Lately, I have been thinking a lot about all that has happened over the past year. Where we were a year ago. What I was thinking. How I was feeling. The anxiety that could overwhelm in a second and send me to my room in tears.
I felt anxious. A lot.
I felt anxious for my parents. Anxious for my children. Anxious for my husband. Anxious for myself. For my friends. And my extended family. For my siblings. And my nieces and nephews. Anxious for our city. Our state. Our country. The world.
As images flashed on the screen of people around the world suffering and dying. People in our country. Our state. Our city. Our town. I wondered, what will happen to us? Is this our forever? Is this our new normal? Or just a strange now?
As shutdowns happened around the world and people returned home to work and play and learn. As grocery shelves were left bare and I wondered when I would hug my parents and if it would ever be easy to find toilet paper or flour or yeast again.
I felt uncertain. A lot.
And at the same time, in the midst of my fear and my wondering and my uncertainty, I found a deeper appreciation for so many things I had otherwise taken for granted. I was very aware of every grocery item that came into the home. Every meal served on the table with my family gathered around. Every day we were safe at home with our needs being met took on a new meaning.
As we scheduled Zooms with friends, and visited with my parents in carefully crafted seating arrangements outdoors and as we watched Disney Sing-Alongs and learned to make fried chicken and finally pumped the tire that had been flat on my bike for years so I could ride along with my family, a feeling of deep appreciation began to set in.
I felt grateful. A lot.
And as the days and weeks and months went on and more and more decisions had to be made, I felt paralyzed to choose. Both felt right and both felt wrong. Over and over again. Decision after decision. And I would talk to my friends and family members and cry and wonder if we were choosing correctly. And as soon as a decision was made, another would come our way.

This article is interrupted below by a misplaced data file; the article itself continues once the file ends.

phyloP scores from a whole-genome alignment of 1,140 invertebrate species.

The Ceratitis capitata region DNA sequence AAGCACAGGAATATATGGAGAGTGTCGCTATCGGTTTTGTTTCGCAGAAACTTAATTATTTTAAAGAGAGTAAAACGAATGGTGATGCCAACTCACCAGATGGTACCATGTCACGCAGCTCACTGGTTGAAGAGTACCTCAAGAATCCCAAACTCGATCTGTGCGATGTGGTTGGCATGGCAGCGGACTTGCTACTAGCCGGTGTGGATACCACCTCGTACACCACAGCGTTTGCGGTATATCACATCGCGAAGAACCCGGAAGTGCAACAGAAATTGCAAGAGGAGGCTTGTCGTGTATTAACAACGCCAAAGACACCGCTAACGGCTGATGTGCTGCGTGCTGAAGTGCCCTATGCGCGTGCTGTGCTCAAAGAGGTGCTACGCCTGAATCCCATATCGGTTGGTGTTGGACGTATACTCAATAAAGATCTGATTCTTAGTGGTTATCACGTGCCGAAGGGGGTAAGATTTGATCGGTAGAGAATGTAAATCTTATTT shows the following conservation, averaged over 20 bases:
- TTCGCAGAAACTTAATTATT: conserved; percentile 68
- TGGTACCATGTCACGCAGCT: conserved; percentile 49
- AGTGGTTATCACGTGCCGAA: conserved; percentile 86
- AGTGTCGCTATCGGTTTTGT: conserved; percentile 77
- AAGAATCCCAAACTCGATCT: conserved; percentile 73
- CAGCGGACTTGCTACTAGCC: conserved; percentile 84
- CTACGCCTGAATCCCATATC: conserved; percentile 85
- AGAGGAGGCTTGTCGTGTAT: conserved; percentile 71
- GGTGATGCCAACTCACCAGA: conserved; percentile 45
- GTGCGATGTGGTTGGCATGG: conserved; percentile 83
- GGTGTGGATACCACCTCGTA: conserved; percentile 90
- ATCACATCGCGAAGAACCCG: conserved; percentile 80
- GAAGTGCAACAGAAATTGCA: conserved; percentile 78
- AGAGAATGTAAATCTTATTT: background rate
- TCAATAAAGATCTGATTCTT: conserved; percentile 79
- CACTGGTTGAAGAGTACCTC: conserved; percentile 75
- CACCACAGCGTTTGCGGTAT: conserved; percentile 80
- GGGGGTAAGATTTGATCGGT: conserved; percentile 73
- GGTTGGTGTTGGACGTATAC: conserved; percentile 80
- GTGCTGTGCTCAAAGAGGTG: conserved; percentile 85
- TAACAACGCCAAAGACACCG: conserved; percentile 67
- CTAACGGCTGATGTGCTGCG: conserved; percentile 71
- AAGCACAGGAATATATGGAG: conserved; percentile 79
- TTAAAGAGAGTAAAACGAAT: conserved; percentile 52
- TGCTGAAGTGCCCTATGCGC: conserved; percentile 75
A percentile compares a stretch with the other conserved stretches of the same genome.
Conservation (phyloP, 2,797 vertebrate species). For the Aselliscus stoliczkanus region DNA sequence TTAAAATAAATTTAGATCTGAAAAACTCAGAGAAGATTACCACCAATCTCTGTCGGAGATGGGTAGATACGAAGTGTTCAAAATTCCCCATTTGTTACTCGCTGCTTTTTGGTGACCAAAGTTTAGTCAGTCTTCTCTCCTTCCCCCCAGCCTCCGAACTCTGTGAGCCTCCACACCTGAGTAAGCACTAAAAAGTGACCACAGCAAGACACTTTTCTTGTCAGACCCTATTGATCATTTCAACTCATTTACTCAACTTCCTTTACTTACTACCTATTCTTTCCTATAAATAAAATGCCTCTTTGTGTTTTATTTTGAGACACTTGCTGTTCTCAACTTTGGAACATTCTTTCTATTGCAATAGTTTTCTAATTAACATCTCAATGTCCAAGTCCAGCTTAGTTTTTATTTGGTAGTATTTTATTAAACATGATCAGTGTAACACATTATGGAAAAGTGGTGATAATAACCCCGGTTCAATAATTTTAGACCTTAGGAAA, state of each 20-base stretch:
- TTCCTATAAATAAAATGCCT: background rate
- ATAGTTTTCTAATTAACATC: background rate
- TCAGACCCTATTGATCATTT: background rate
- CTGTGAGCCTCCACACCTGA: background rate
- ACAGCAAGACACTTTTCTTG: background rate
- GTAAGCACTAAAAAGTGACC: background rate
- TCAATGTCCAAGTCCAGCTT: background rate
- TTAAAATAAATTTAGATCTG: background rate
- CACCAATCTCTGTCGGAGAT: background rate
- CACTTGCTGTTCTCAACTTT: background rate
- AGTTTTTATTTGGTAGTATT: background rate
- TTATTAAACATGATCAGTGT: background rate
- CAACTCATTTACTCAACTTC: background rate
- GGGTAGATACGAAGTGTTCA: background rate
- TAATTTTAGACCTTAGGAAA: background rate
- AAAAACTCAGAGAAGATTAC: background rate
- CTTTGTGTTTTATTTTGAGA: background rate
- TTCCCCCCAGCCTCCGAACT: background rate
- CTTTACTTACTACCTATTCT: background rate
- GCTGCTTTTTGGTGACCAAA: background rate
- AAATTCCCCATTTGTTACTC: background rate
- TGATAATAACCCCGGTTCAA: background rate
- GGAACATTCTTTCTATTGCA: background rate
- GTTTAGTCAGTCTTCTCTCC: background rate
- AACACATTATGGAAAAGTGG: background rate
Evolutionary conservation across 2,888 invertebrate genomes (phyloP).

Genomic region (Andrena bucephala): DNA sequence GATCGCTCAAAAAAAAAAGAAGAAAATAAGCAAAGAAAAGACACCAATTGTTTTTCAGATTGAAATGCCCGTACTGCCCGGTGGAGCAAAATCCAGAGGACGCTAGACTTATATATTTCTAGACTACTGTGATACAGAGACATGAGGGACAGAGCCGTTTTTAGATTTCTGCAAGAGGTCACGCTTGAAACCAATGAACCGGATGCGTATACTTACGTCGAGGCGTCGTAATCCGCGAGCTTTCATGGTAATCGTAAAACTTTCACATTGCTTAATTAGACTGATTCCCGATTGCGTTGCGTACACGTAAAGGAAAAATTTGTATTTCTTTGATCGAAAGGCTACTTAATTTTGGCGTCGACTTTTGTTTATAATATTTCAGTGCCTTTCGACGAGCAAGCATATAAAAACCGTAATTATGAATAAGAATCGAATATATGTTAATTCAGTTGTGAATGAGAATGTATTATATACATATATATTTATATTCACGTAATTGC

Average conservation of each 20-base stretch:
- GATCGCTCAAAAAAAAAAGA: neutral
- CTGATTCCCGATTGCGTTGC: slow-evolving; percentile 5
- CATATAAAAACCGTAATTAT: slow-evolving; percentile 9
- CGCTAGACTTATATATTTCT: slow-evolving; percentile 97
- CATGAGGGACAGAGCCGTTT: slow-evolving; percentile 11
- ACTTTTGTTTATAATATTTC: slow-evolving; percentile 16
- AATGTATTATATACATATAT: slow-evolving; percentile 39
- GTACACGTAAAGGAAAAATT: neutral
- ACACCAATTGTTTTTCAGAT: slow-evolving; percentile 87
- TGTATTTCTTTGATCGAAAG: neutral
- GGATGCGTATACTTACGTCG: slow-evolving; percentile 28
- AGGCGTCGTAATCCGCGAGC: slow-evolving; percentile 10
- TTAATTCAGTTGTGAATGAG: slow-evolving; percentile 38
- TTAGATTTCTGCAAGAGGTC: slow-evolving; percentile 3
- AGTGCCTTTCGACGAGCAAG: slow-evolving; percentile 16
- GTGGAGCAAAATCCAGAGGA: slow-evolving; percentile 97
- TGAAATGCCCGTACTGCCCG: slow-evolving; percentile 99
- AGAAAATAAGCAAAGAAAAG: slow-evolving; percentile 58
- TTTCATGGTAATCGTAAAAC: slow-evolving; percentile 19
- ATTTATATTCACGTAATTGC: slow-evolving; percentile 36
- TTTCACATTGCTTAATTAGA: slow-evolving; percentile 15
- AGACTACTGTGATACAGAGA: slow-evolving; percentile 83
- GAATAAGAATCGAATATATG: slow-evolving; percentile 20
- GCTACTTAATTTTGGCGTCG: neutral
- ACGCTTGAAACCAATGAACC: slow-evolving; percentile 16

I felt confused. A lot.
And in the midst of it all, our lives slowed down. We began sleeping in and living more in the moment than ever before. With our calendar stripped bare, and all of us at home, I developed deeper relationships with my children and my husband and started to realize how little time we actually have with the kids at home, and what an unexpected gift it has been to be together. And I vowed never to be so busy again. And started to do things I hadn’t done in years. Like read books in the afternoon and lie down on the couch after dinner for the rest of the evening, because nothing was pressing. Nothing had to be done. Nobody had anywhere they had to be.
I felt relaxed. A lot.
And now, as my husband and I have had the first dose of the vaccine, and more and more people are being vaccinated, and the numbers are dwindling, a hope is beginning to set in. A return to our new normal feels closer than before and it seems that there may be an end to this time at home together. And I feel excited about the possibility of a return to normal, and at the same time a bit sad at the thought of us all not being here under this roof during the day anymore.
And I am reminded I don’t want to lose the lessons learned over the past year. I don’t want to return to the busyness that once was, or to lose sight of the gift of shared meals and bike rides. I don’t want to forget what it means to slow down, and relax, and that it’s okay to read a book midday just because it seems like a nice thing to do. i don’t want to say yes to something just because i feel like i have to, or slowly see our calendar return to full.
We are living in history. We have all felt a lot over the past year.
Our situations have been unique and for some this time has been much harder than for others. But in the midst of it all. In the uncertainty and confusion. In the fear and the gratitude. In the stress and the relaxation. We have learned we can face hard things. And that maybe we are stronger than we ever knew. We have learned the value of hugs. And have been reminded of the importance of looking out for our neighbor.
It is often in the most challenging moments that the best lessons are learned. And when I look back on this past year, I see so much strength and beauty intermingled with the pain and hardship. I see neighbors helping one another and friends encouraging each other in the decision making and in the struggle. I see teachers rising up to unprecedented challenges and students working hard in their new environments. I see health care workers being modern day heroes and grocery store employees staying late to stock shelves so that we can have the food we need to put on our tables.
I see so much goodness in the pain. I see valuable life lessons learned in the struggle.